The Oscar Quest: Best Supporting Actor – 1972

1972 was The Godfather. So I think we all know just how good a year this was. (Note: Totally a coincidence with the Pic of the Day today.) Best Actor went to Brando. Simple and easy choice. Best Director went to Bob Fosse, which, is strange, yet, acceptable. The reason being, Coppola won for Part II, and, since the Academy really fucked up and awarded neither in 1979 (for whatever reason), they ended up both having one. So, even though Coppola lost for directing what many consider one of the top five or ten greatest movies ever made, it’s kind of acceptable if you don’t think about it too much.

Best Actress this year was Liza Minnelli for Cabaret, which is awesome, because she’s awesome and did a great job in the film (plus she was the only good choice. The others were way less interesting. Which leaves us with two categories — this one, which, well, I’ll get to that in a second, and Best Supporting Actress, which went to Eileen Heckart for Butterflies are Free. Personally, I think that category sucked, and there wasn’t really a clear cut winner, so, I count that as a blank. But, this category is a strange one, because, there are clearly three better choices, yet, they were all from the same film, which lead to a vote split. So, even if it’s upsetting that someone from The Godfather didn’t win, I do kind of get it. Because, look who the three were.


And the nominees were…

Eddie Albert, The Heartbreak Kid

James Caan, The Godfather

Robert Duvall, The Godfather

Joel Grey, Cabaret

Al Pacino, The Godfather

Albert — Here’s a veteran nom that I fully condone. I like the veteran, plus he’s really funny in the movie.

Eddie Albert is a legend. He was also nominated once before in the category for Roman Holiday, a performance I wish I could have voted for, but, if you remember, Supporting Actor 1953 was a really tough year. Here, he gets to play a great stern father role.

The film is about a dude who gets married. That’s the very beginning. Typical Jewish wedding — the film was written by Elaine May, and her daughter plays the bride at the wedding. She also earned a nomination this year (and honestly was funny enough to probably have won in such a weak category). And they go on their honeymoon, to whatever tropical place it is. And very quickly, horrible things start happening to the bride. She gets crazy sunburned and has to stay in her room. And while she does, the groom goes out and sees Cybill Shepherd, and is instantly smitten by her. And he basically ignores his wife in order to go be with Cybill Shepherd. And the first half of the movie is basically him trying to get Cybill to agree to be with him so he could justify leaving his wife on his honeymoon. And then the second half of the film involves him trying to be with Cybill, which involves her father. And Eddie Albert is the father. He shows up very early and we immediately see him take a disliking to the guy trying to court his daughter. And she keeps bringing him along, and Albert just stares at him angrily.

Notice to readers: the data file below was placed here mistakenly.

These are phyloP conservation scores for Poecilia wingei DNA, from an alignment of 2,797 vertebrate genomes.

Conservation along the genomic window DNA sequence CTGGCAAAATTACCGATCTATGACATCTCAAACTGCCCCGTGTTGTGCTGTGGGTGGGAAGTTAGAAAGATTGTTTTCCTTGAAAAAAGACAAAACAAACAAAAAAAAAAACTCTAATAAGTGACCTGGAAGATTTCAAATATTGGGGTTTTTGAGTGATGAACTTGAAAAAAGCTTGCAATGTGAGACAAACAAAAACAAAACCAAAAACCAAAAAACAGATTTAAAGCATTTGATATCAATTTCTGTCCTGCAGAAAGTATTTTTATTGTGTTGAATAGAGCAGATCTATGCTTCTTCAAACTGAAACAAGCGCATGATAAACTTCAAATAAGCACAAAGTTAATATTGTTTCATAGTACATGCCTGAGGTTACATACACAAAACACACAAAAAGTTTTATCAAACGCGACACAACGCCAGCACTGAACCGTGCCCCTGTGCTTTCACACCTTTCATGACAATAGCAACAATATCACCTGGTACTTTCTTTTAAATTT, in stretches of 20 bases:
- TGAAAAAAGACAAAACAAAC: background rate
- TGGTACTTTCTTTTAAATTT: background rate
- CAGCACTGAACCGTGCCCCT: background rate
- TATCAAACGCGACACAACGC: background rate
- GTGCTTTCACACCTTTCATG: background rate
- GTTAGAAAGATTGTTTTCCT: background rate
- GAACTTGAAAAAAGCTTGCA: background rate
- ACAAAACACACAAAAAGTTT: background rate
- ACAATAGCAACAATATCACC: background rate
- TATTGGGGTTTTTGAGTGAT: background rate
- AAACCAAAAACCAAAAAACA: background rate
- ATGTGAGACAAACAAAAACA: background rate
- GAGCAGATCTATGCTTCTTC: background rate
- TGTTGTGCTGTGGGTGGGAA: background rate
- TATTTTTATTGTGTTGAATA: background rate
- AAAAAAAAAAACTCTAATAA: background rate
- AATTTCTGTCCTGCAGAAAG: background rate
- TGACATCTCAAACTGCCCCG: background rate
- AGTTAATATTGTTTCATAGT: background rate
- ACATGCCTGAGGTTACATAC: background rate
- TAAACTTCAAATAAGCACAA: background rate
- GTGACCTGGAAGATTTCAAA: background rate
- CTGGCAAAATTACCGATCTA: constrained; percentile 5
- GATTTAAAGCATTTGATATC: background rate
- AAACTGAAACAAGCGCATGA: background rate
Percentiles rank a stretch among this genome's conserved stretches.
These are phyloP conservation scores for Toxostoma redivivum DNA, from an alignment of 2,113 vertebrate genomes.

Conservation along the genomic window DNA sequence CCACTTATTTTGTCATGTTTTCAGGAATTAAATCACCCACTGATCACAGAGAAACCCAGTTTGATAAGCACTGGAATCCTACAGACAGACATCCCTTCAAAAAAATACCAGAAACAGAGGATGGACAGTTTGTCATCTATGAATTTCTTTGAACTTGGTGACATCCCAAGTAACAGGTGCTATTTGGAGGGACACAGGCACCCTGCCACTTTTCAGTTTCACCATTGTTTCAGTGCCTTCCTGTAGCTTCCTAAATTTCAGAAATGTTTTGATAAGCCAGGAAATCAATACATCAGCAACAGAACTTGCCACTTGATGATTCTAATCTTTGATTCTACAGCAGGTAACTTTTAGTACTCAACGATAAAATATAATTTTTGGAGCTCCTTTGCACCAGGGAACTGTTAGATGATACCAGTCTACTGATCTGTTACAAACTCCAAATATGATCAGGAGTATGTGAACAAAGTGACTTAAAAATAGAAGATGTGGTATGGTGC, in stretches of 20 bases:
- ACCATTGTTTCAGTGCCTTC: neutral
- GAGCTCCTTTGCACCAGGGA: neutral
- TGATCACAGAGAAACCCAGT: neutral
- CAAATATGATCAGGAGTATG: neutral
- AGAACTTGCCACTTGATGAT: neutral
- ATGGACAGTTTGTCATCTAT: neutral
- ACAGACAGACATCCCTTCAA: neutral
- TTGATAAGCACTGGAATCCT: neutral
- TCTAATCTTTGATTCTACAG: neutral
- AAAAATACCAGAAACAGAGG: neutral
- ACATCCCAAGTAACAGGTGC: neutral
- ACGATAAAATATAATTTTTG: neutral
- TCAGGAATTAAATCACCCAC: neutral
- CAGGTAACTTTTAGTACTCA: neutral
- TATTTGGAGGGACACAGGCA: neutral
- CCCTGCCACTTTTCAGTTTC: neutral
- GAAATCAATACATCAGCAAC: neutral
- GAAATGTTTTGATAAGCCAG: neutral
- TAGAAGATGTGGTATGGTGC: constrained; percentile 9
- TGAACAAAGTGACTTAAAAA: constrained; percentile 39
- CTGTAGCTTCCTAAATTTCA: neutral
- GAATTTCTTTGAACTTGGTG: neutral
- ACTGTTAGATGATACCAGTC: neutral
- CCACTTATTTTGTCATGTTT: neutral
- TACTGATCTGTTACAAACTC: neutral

Then later, the man divorces his wife and goes to her home town to be with her. And then Albert sits him down and says, “Look, stay the fuck away from my daughter or I will rip off your testicles with my bare hands.” This might actually be what he says. And for the rest of the movie, he keeps trying to discredit the guy, by asking him questions in order to trap him, and the guy keeps spinning a bunch of bullshit that the mother is taken in by, stuff that he clearly knows is the biggest pile of horse shit in the world. And the end of the film is pretty good. He sits the dude down, right as the dude is asking for her hand in marriage, and says, “How much will it take for you to crawl back up whatever shit pile you came from?” And I’m about 70% sure, but not 100% sure, that the dude is like, “I don’t want any money. I’m really in love with her,” and Albert is like, “Fuck that. You’ll go away for the right price,” and the dude is like, “No I won’t.” And Albert is like, “Oh I know you will,” and keeps raising his price. And the part I’m pretty sure about is that the dude actually does end up taking the money. I believe. Either that or he marries Cybill and then very quickly becomes disinterested in the marriage. I forget which it is, because I remember thinking both would be interesting endings. I don’t know why I’m blanking on the ending. I think it’s because I wanted it to be the other one.

Anyway, the film is pretty good. It’s not perfect, and definitely has its flaws, which is why I can see why the Farrelly brothers tried to remake it thirty five years later. Unfortunately, they did it during a decade where their comedy well ran dry and the remake ended up sucking balls. But, we’re not talking about that. We’re talking about Eddie Albert. Albert is, understandably, really great in the movie, in his brief set of scenes. It’s not a performance you can vote for to win — in fact, by default he is at best #4 — but, I’m glad he was nominated. He’s awesome.

Caan — Oh boy. My favorite. A film with multiple nominations. Three, even. And it’s The Godfather, so, how much fucking synopsis recap is needed?

Actually, fuck it. If I’m gonna draw the line somewhere, it’s gonna be here. No synopsis for you. Everyone in the country should know this film. Let’s just get into the performances. I will though, tell you who they played, because some people just aren’t that good with actor’s names. (Which, even so, these are three pretty famous fucking people. But, keep in mind, I know some really stupid people. Ever just walk around in this country? The streets are full of them.)

Caan played Santino. The older brother. I fucking loved this character. I thought he was great. I think it will, for most people, come down between Caan and Pacino. Because Santino and Michael are the two strong performances here. They’re the ones with the most impact. I’m not even going to waste any more time with it except to say — Caan and Pacino are the two I’m deciding between.

Duvall — Duvall plays Tom Hagen, the lawyer of the family and adopted brother. He was really good here, and shared a lot of great scenes, including that great scene where Brando finds out Santino has been killed. But, he was really low key in a lot of the scenes, and I think, with both Caan and Pacino having more explosive scenes (Note: Damn shame about Apollonia.), Duvall just becomes by default the third best here. Not that anybody would have been upset with him winning. With the choice between him or a non-Godfather nomination winning, I think everyone would gladly take him and be like, “Well he was also great.” But, for me, it’s clearly between the other two in the category.